“Kenya and Ethiopia treat state-building in Somalia with a lot of scepticism and instead prefer building buffer zones in Somalia,” Ms Felbab-Brown said, citing the creation in 2013 in the country’s south of the semi-autonomous Jubaland opposed to Mogadishu.
She said she discovered during a trip to Somalia in March that President Hassan Sheikh Mohamoud “doesn’t control [security] forces” and remains beholden to clan-based politics.
According to her, the rush for “quick money” has fanned rivalry and hostility among local businesses, which al-Shabaab exploits. And decentralisation is replicating the central government’s problems of favouritism and corruption that it was designed to cure.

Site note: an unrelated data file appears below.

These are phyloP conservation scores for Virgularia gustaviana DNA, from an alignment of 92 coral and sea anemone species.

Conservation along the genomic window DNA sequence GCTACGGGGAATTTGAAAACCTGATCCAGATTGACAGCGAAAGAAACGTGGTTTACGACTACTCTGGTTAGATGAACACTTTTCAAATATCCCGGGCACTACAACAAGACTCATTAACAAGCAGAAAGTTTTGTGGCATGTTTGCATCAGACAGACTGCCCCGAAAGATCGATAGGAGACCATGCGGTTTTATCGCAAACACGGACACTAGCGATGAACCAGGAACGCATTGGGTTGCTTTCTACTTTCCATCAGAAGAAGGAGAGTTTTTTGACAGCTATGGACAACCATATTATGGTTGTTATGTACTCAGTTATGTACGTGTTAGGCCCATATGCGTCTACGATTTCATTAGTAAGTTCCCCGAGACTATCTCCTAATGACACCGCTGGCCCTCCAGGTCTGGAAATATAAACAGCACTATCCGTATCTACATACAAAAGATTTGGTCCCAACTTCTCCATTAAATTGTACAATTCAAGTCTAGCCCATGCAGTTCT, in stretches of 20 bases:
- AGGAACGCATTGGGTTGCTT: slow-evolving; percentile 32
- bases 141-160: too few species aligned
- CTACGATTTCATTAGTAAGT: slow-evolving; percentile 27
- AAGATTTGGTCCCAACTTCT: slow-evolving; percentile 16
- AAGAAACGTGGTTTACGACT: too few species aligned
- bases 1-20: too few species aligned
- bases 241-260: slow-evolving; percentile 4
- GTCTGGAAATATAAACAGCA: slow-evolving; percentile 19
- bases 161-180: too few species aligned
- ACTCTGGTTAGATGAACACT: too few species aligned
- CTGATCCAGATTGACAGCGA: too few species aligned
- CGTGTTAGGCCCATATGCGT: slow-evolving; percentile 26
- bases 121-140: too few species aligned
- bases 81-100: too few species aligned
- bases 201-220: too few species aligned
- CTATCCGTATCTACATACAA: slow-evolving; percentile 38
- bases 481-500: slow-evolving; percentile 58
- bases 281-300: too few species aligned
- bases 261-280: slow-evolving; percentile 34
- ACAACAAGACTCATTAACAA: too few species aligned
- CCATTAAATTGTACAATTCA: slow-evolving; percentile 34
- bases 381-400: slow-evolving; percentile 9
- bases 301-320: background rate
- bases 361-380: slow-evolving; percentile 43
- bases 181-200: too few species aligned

Ms Felbab-Brown presented her grim assessment on Thursday in a talk titled “Counterterrorism and state-building in Somalia: Progress or more of the same?” at the Brookings Institution in Washington, DC
Friction among regional powers and commercialisation of the conflict in Somalia have stalled progress in the ongoing military offensive against Al-Shabaab in the country, a US-based security expert has said.
Vanda Felbab-Brown, a Brookings Institution senior fellow who analyses international and internal conflicts, said countries that contribute troops to the African Union Mission to Somalia operate independent of — and often at odds with — each other and without accountability to their joint command.SOURCE DAILY NATION BY BASHIR HASHI YUSSUF